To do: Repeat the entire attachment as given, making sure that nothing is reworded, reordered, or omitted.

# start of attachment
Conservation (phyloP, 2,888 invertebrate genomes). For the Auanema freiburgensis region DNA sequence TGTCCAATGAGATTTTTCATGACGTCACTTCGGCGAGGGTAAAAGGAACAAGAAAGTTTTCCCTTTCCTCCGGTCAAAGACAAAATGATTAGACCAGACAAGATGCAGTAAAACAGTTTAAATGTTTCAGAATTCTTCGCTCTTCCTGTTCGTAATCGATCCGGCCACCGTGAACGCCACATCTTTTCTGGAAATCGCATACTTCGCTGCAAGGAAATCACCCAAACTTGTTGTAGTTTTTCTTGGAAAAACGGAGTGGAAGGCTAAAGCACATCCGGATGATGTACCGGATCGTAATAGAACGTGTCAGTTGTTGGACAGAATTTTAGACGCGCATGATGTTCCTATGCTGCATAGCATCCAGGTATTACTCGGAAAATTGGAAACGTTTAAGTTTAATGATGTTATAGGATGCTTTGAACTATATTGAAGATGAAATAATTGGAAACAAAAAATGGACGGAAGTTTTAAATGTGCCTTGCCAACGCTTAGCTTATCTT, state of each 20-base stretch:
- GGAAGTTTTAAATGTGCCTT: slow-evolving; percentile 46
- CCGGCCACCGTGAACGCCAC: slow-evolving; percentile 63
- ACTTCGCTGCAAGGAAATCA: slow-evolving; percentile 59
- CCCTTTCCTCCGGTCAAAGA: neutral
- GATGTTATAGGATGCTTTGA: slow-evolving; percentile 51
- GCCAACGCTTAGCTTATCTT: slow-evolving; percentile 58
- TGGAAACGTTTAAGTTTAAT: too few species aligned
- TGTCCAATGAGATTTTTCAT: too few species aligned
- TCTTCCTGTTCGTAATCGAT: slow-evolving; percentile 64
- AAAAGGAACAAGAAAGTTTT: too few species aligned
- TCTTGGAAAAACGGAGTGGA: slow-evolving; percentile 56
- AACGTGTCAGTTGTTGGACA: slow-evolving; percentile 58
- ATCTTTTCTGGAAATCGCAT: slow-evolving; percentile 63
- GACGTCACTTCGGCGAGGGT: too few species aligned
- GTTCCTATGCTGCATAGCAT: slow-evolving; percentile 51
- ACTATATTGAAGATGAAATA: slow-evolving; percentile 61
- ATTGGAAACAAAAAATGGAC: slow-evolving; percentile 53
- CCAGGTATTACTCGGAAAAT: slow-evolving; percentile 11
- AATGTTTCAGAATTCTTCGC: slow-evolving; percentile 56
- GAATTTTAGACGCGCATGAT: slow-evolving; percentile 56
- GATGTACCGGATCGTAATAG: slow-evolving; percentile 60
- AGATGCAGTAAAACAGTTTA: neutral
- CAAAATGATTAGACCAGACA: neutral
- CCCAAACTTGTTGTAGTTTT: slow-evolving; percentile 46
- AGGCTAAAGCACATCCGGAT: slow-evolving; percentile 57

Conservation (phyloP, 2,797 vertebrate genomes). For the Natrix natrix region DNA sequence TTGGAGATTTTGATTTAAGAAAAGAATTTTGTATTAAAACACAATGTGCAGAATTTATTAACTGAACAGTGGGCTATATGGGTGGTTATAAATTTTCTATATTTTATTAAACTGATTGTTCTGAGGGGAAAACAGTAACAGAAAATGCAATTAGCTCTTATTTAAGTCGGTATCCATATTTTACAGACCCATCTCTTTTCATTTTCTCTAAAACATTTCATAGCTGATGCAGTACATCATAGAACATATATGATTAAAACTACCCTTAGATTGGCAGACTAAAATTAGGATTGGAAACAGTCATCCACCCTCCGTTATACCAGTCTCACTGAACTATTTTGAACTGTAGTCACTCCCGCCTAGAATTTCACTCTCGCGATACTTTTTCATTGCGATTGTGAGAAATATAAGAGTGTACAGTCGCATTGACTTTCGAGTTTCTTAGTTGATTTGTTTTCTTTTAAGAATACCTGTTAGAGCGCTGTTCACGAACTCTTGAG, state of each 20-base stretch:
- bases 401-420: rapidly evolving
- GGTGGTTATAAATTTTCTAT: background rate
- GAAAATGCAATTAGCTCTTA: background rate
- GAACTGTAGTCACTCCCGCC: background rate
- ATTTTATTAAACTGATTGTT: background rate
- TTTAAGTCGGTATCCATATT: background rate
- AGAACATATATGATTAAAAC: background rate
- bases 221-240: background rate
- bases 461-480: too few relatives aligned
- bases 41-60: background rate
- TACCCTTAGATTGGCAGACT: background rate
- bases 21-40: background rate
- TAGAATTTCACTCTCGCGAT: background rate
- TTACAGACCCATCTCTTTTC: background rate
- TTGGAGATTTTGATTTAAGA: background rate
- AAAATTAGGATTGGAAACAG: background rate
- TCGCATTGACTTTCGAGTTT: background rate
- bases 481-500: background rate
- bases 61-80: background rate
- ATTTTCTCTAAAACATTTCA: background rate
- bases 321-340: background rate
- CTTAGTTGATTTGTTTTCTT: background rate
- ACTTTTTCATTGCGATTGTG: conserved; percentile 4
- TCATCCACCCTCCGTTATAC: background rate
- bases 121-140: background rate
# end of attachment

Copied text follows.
Conservation (phyloP, 2,888 invertebrate genomes). For the Auanema freiburgensis region DNA sequence TGTCCAATGAGATTTTTCATGACGTCACTTCGGCGAGGGTAAAAGGAACAAGAAAGTTTTCCCTTTCCTCCGGTCAAAGACAAAATGATTAGACCAGACAAGATGCAGTAAAACAGTTTAAATGTTTCAGAATTCTTCGCTCTTCCTGTTCGTAATCGATCCGGCCACCGTGAACGCCACATCTTTTCTGGAAATCGCATACTTCGCTGCAAGGAAATCACCCAAACTTGTTGTAGTTTTTCTTGGAAAAACGGAGTGGAAGGCTAAAGCACATCCGGATGATGTACCGGATCGTAATAGAACGTGTCAGTTGTTGGACAGAATTTTAGACGCGCATGATGTTCCTATGCTGCATAGCATCCAGGTATTACTCGGAAAATTGGAAACGTTTAAGTTTAATGATGTTATAGGATGCTTTGAACTATATTGAAGATGAAATAATTGGAAACAAAAAATGGACGGAAGTTTTAAATGTGCCTTGCCAACGCTTAGCTTATCTT, state of each 20-base stretch:
- GGAAGTTTTAAATGTGCCTT: slow-evolving; percentile 46
- CCGGCCACCGTGAACGCCAC: slow-evolving; percentile 63
- ACTTCGCTGCAAGGAAATCA: slow-evolving; percentile 59
- CCCTTTCCTCCGGTCAAAGA: neutral
- GATGTTATAGGATGCTTTGA: slow-evolving; percentile 51
- GCCAACGCTTAGCTTATCTT: slow-evolving; percentile 58
- TGGAAACGTTTAAGTTTAAT: too few species aligned
- TGTCCAATGAGATTTTTCAT: too few species aligned
- TCTTCCTGTTCGTAATCGAT: slow-evolving; percentile 64
- AAAAGGAACAAGAAAGTTTT: too few species aligned
- TCTTGGAAAAACGGAGTGGA: slow-evolving; percentile 56
- AACGTGTCAGTTGTTGGACA: slow-evolving; percentile 58
- ATCTTTTCTGGAAATCGCAT: slow-evolving; percentile 63
- GACGTCACTTCGGCGAGGGT: too few species aligned
- GTTCCTATGCTGCATAGCAT: slow-evolving; percentile 51
- ACTATATTGAAGATGAAATA: slow-evolving; percentile 61
- ATTGGAAACAAAAAATGGAC: slow-evolving; percentile 53
- CCAGGTATTACTCGGAAAAT: slow-evolving; percentile 11
- AATGTTTCAGAATTCTTCGC: slow-evolving; percentile 56
- GAATTTTAGACGCGCATGAT: slow-evolving; percentile 56
- GATGTACCGGATCGTAATAG: slow-evolving; percentile 60
- AGATGCAGTAAAACAGTTTA: neutral
- CAAAATGATTAGACCAGACA: neutral
- CCCAAACTTGTTGTAGTTTT: slow-evolving; percentile 46
- AGGCTAAAGCACATCCGGAT: slow-evolving; percentile 57

Conservation (phyloP, 2,797 vertebrate genomes). For the Natrix natrix region DNA sequence TTGGAGATTTTGATTTAAGAAAAGAATTTTGTATTAAAACACAATGTGCAGAATTTATTAACTGAACAGTGGGCTATATGGGTGGTTATAAATTTTCTATATTTTATTAAACTGATTGTTCTGAGGGGAAAACAGTAACAGAAAATGCAATTAGCTCTTATTTAAGTCGGTATCCATATTTTACAGACCCATCTCTTTTCATTTTCTCTAAAACATTTCATAGCTGATGCAGTACATCATAGAACATATATGATTAAAACTACCCTTAGATTGGCAGACTAAAATTAGGATTGGAAACAGTCATCCACCCTCCGTTATACCAGTCTCACTGAACTATTTTGAACTGTAGTCACTCCCGCCTAGAATTTCACTCTCGCGATACTTTTTCATTGCGATTGTGAGAAATATAAGAGTGTACAGTCGCATTGACTTTCGAGTTTCTTAGTTGATTTGTTTTCTTTTAAGAATACCTGTTAGAGCGCTGTTCACGAACTCTTGAG, state of each 20-base stretch:
- bases 401-420: rapidly evolving
- GGTGGTTATAAATTTTCTAT: background rate
- GAAAATGCAATTAGCTCTTA: background rate
- GAACTGTAGTCACTCCCGCC: background rate
- ATTTTATTAAACTGATTGTT: background rate
- TTTAAGTCGGTATCCATATT: background rate
- AGAACATATATGATTAAAAC: background rate
- bases 221-240: background rate
- bases 461-480: too few relatives aligned
- bases 41-60: background rate
- TACCCTTAGATTGGCAGACT: background rate
- bases 21-40: background rate
- TAGAATTTCACTCTCGCGAT: background rate
- TTACAGACCCATCTCTTTTC: background rate
- TTGGAGATTTTGATTTAAGA: background rate
- AAAATTAGGATTGGAAACAG: background rate
- TCGCATTGACTTTCGAGTTT: background rate
- bases 481-500: background rate
- bases 61-80: background rate
- ATTTTCTCTAAAACATTTCA: background rate
- bases 321-340: background rate
- CTTAGTTGATTTGTTTTCTT: background rate
- ACTTTTTCATTGCGATTGTG: conserved; percentile 4
- TCATCCACCCTCCGTTATAC: background rate
- bases 121-140: background rate